Economists at CoreLogic, a California company that analyzes mortgage data, chart 1.6 million homes in shadow inventory nationwide. They count homes not listed for sale, with loans at least 90 days overdue, in foreclosure or bank-owned.
Others say the shadow is much bigger. Amherst Securities in New York says it covers from 8.3 million to 10.4 million homes. The analysis includes homes with loans at least 60 days overdue, those that were delinquent before and are likely to default again, and thousands whose owners are making payments but may give up because they owe more than homes are worth. Some people are definitely underestimating the seriousness of the problem.
Measuring shadows grows more difficult continuing down J Street. A two-family house with a carport has gone through foreclosure and is owned by the Federal Home Loan Mortgage Corp., records show. But tenants say they are still paying rent to the previous owner. There are scores of homes like this, experts say, owned by lenders who haven't pursued eviction.
Lenders have good reasons to delay. Empty homes require upkeep and claiming ownership means shouldering taxes and fines. As long as a case in still in process, loan servicers continue to collect their fees.
A recent check of records in this one county found more than 10,000 cases in which a bank secured a final judgment more than a year ago, yet there has still been no change in title.
Then there are houses like one where a man answers the door. The resident, former laser technician, bought it for $44,000 in 1995. After a car accident left him disabled, he says he tried to catch up on payments, but couldn't meet demands to pay accumulated late fees. The lender filed foreclosure papers three years ago. He says it's been years since he's made a payment, and he tried for a loan modification, but every three months was told to reapply. Last fall, the lender claimed his house at auction for $500.
It's now owned by Bank of America, whose representatives still call. He tells callers he no longer owns the place, but they don't believe him.
The housing market is working through a riddle, determining what homes are worth given limited demand. But shadow inventory keeps part of the supply hidden.
It's troubling to see vandalized homes and talk with families worried about eviction. But the difference between the number of homes listed for sale and all the others is troubling.
There is, however, substantial demand for foreclosures at the right price. Some properties can be purchased and turned around into profitable rentals. You can't build these houses for what they cost.
But investors complain banks are not realistic about the prices they'll accept. The real estate agent specializing in distressed properties, says slowing the flow of homes into the market artificially lowers inventory in some neighborhoods, which can temporarily lift prices. At the same time, lenders are increasingly selling homes or the underlying loans in bulk to hedge funds.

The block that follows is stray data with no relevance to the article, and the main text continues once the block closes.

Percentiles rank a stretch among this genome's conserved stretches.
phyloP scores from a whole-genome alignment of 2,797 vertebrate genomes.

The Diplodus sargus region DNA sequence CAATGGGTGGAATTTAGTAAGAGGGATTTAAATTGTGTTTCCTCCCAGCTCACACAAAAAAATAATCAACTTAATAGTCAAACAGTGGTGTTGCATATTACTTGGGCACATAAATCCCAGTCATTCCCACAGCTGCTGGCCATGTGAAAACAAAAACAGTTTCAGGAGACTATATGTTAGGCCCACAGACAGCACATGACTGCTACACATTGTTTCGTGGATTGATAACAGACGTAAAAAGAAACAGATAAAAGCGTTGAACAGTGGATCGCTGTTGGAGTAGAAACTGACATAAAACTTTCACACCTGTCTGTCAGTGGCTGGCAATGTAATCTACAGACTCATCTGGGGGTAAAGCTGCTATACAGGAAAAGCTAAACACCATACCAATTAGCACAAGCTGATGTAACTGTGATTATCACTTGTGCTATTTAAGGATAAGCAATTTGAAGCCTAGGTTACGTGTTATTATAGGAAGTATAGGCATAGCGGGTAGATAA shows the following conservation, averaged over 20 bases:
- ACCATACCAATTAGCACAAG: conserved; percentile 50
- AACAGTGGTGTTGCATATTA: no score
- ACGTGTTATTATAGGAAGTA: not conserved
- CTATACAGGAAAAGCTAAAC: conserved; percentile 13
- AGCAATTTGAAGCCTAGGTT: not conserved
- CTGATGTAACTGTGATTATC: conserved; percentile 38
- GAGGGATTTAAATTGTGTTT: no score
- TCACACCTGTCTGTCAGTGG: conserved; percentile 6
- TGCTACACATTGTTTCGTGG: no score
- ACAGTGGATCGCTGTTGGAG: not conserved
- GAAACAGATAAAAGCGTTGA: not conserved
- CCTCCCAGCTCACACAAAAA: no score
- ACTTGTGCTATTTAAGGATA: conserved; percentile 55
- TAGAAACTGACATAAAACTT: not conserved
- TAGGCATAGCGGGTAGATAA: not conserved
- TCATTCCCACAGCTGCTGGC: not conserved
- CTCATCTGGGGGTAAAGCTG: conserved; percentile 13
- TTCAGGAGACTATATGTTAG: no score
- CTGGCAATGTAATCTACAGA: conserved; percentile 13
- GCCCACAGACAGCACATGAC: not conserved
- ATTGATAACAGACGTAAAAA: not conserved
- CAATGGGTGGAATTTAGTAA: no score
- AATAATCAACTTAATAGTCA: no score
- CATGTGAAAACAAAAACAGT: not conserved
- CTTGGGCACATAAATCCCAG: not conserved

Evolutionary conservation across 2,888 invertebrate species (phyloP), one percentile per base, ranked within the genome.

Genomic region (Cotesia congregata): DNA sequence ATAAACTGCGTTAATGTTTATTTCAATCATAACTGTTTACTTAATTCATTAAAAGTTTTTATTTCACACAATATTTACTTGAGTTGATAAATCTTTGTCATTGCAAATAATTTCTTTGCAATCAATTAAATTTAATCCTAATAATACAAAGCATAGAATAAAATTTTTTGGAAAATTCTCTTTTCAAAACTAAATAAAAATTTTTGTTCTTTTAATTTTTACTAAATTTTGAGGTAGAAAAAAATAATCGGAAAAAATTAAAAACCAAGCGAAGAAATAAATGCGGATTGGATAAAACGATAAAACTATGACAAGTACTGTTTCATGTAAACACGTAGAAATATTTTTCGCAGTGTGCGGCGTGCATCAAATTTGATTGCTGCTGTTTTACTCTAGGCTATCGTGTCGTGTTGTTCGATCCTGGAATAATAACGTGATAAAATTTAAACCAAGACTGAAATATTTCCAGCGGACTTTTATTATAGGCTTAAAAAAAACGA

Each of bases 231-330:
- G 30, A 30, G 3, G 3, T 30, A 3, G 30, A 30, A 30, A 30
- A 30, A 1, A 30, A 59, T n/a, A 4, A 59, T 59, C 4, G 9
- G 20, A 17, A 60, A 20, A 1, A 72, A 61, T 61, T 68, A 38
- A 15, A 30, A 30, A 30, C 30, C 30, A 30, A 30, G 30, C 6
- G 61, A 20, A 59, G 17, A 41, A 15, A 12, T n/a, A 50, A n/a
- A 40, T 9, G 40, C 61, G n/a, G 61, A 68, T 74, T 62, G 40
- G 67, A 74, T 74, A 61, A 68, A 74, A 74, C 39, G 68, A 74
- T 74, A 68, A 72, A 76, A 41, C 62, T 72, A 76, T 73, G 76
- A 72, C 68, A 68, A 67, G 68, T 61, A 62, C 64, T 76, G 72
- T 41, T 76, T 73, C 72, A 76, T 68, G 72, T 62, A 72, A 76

That's where he comes in, tracking down borrowers to convince them to trade deeds for cash, and turning around homes for rent or sale. At this rate, he figures it will be three to five years before lenders let all the homes go. The risk is that going too slow could artificially raise prices in some areas, which might spur investors who bought homes as rentals to put them up for sale.
The truth of the matter is we would have already gotten over it if they just let the properties get out there and get sold.
When a local lawyer moved to Florida three decades ago as a lawyer for farm workers, dirt along Lantana Road was planted with cash crops. Today, what once was a U-Pick farm is a neighborhood of 262 homes called Strawberry Lakes.
Sometimes you can't tell when a house is in foreclosure unless you go back two or three times, because the neighbors will do things like park their cars in the driveway, all in an effort to make things more secure.
But with all these foreclosed homes, there are zero 'For Sale' signs.
The lawyer hasn't counseled farm workers since the 1980s. But she found Strawberry Lakes after battling to keep her own house. In 2008, Deutsche Bank filed foreclosure papers against her. By then, she had spent years representing insurance companies in fraud cases. She spotted suspect signatures on loan documents. Her detective work was instrumental in exposing the robo-signing scandal, reflected in $18 million awarded in the settlement between lenders and government officials.
She remains unconvinced banks are doing enough to resolve the crisis. Strawberry Lakes is Exhibit A.
Homes here sell for a third of the $275,000 or more they fetched at the top of the bubble. At least three dozen are in foreclosure, with many cases dating back three or four years. Of those, at least five are houses where lenders have won final judgments without moving forward.
In addition, at least 57 houses not in foreclosure are owned by people who paid far above what they're now worth.
The president of the homeowner's association, says as neighbors fall behind, more responsibility lands on everyone else. In Strawberry Lakes, 105 homeowners are behind on HOA dues, a hint more could be in trouble.
Uncertainty makes it difficult to gauge the duration of the crisis. But Szymoniak cautions against assuming that the problem is going away.